Daniel Zhao, Senior Photographer

After receiving feedback from about 775 stakeholders in the New Haven Public Schools community, Assistant Superintendent Keisha Redd-Hannans presented the Board of Education with NHPS’ spending proposal for $37.8 million in federal grant dollars.

In December 2020, the federal government passed its second fiscal stimulus package. This included the ESSER II grant — federal COVID-19-related relief for school districts around the country. NHPS is slated to receive the $37.8 million under the ESSER II program and hopes to use it for additional temporary hires, programming and classroom materials.

“We’ve had great turnout from all of our stakeholders,” Redd-Hannans said. “Several ideas were shared at these meetings, and we made sure to capture them as best as we can.”

The district held four community focus groups in late February and early March to receive input from the community on how to spend the federal aid. The groups focused on four distinct priority areas — addressing pandemic-era learning loss, bolstering family and community connections, increasing equitable access to technology and emphasizing health and safety.

On Monday evening, Redd-Hannans presented the expected ESSER II spending plan to the Board of Education. The assistant superintendent broke down the district’s key findings from the focus groups by priority area.

A screenshot of goals from the first priority group presented at the BOE meeting. (Photo: Christian Robles, Contributing Photographer)

In order to mitigate learning loss caused by virtual classes, the district is proposing large investments in temporary staff and new programming.

Redd-Hannans said that NHPS wanted to hire 87 new teachers for grades one, two and three, in addition to three additional college and career coordinators. She noted that the additional teachers would help reduce NHPS class sizes and allow students to receive more individualized instruction.

Superintendent Iline Tracey clarified that any new district hires would be strictly temporary, and these individuals would be relieved of their duties when the ESSER II money expires in June 2023. Tracey also pointed out that at this time, none of the items on the district’s wish list have a concrete price tag and are subject to change based on Board of Education feedback.

A screenshot of goals from the second priority group presented at the BOE meeting. (Photo: Christian Robles, Contributing Photographer)

In regard to bolstering family and community connections, Redd-Hannans said that the district is proposing using the funding to hire six new care coordinators, district employees who work with students and families to fulfill a wide range of essential needs. Two new restorative coaches — experts who work with teachers and principals to reduce student suspensions — are also included in the district’s plans.

To increase school safety and the social-emotional health of its students, Redd-Hannans said the district wants to hire three new counselors, three social workers and three psychologists.

She also stated that NHPS hopes to integrate social-emotional learning into its school curriculum with ESSER II funds. Other items under this priority area include investments in personal protective equipment, water bottle filling stations and CO2 sensors.

On closing the digital divide, a number of purchases were proposed — including professional development on hybrid learning and new PCs for teachers, as well as new headphones and Chromebook tablets for students. Redd-Hannans also emphasized the need to invest in a new “data dashboard,” which would contain information on students districtwide to inform the decisions of policymakers.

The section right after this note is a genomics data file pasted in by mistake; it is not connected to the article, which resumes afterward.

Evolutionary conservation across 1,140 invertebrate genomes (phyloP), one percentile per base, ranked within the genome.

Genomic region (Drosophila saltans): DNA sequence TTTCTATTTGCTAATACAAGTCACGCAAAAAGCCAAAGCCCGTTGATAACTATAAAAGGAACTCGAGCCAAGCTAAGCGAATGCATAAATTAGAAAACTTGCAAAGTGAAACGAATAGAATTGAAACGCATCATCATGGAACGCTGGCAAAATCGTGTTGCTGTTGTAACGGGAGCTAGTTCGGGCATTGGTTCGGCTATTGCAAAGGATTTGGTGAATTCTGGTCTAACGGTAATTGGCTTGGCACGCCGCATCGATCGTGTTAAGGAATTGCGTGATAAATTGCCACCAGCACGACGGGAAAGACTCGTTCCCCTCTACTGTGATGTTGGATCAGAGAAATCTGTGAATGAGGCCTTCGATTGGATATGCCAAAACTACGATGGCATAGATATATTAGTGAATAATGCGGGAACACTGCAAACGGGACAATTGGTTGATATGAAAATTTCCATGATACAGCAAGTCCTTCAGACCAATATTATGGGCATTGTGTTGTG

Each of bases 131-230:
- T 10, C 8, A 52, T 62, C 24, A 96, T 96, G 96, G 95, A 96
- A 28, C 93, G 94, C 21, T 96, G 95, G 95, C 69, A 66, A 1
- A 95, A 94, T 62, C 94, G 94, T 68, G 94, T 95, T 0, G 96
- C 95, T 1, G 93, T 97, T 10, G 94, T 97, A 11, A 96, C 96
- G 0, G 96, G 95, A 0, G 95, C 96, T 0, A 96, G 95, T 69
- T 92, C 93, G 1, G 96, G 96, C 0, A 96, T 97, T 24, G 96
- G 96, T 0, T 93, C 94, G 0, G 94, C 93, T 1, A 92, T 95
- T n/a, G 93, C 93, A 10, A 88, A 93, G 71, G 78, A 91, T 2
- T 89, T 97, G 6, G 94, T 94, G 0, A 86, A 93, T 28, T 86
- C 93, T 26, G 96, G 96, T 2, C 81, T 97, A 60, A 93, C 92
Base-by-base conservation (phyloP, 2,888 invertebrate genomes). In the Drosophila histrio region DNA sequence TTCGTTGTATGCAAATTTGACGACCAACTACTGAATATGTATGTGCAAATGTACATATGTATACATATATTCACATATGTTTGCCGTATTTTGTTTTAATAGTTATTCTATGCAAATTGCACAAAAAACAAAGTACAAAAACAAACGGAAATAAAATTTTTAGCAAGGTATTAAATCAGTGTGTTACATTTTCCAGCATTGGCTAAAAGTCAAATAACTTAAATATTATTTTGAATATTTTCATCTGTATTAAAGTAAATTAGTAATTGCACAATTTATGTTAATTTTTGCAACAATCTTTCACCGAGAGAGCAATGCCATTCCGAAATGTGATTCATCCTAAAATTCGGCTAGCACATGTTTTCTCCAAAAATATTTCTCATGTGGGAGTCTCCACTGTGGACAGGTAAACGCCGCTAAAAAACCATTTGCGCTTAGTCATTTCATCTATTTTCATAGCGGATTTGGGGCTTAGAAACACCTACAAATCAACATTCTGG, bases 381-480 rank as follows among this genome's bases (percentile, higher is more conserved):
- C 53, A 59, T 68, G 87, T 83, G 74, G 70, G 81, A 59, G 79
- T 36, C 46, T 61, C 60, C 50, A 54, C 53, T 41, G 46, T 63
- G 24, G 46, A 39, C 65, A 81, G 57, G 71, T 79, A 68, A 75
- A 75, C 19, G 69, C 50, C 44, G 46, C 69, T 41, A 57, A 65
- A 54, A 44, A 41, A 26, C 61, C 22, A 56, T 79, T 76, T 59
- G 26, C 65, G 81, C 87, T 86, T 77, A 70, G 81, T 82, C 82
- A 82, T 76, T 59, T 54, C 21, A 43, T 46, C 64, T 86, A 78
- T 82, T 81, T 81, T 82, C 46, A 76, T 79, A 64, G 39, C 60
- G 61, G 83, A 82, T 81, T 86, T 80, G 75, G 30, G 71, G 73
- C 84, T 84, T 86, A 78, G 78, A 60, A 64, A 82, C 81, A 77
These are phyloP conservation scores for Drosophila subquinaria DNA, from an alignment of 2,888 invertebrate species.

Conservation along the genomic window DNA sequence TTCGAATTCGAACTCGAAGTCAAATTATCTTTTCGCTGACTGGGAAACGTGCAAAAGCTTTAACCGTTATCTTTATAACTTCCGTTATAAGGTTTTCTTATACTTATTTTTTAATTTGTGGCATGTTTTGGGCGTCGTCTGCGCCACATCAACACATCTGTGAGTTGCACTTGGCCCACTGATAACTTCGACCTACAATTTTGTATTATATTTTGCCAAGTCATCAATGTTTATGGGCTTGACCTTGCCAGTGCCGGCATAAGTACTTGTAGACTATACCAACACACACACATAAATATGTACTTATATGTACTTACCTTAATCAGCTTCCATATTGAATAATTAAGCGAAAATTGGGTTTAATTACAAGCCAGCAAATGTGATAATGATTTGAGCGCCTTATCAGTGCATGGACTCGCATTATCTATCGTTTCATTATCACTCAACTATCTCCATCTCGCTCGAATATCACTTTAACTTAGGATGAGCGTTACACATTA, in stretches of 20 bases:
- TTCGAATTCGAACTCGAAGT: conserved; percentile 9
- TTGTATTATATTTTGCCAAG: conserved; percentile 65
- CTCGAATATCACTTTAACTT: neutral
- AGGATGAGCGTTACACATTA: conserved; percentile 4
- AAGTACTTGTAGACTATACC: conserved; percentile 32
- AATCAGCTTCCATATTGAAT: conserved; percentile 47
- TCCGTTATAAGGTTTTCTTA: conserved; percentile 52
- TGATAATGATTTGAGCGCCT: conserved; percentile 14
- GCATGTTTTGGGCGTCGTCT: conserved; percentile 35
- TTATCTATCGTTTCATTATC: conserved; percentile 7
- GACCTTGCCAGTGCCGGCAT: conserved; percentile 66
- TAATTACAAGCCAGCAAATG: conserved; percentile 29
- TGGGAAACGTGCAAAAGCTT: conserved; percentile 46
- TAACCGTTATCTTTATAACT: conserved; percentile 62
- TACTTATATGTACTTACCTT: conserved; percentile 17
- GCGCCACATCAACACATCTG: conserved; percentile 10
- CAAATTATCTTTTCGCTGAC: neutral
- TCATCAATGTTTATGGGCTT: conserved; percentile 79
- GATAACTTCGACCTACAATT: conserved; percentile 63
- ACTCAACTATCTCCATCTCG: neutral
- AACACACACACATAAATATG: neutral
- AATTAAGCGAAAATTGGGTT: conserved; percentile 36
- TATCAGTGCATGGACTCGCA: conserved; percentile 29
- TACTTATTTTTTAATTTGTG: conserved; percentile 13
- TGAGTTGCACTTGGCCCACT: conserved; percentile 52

A screenshot of goals from the third priority group presented at the BOE meeting. (Photo: Christian Robles, Contributing Photographer)

Redd-Hannans also said that the district wanted to use ESSER II dollars to have a “summer of fun” this year.

“We want to make learning fun, we want to make the enrichment activities hands-on and as fun as possible to reengage students in the learning process,” she said. “We want students to experience hiking, play outdoors, arts and crafts, recreation activities.”

BOE member Tamiko Jackson-McArthur expressed her concerns that the district plans to have in-person summer school. She said that for some families, it would be “emotionally impossible” to send their children back to school for in-person learning during the pandemic.

However, Tracey clarified that the in-person summer school proposal is subject to public health conditions and that the district will explore the possibility of having a remote summer school option. She added that the district is currently determining how many teachers would be willing to teach over the summer, which may influence the final decision on summer school.

At Monday’s meeting, Tracey and other board members expressed gratitude to the district for its comprehensive proposal, while also making suggestions about the plans.

“Up to now, we feel good about the process,” Tracey said. “And we feel good about what is written. It’s a lot of work.”

A screenshot of goals from the fourth priority group presented at the BOE meeting. (Photo: Christian Robles, Contributing Photographer)

According to Tracey, some of the district’s proposed ideas can be financed later and for a longer period of time by the American Rescue Plan — a federal law which contains more aid for school districts. New Haven is slated to receive $94 million from the rescue plan.

NHPS officials will present their proposed ESSER II expenditures to the Connecticut Department of Education, which will review them before approval, on April 19.

Christian Robles | christian.robles@yale.edu

Christian Robles was a public editor, city desk editor, and education & youth services beat reporter. He graduated from Yale in 2023 with a degree in Political Science and as an education studies scholar.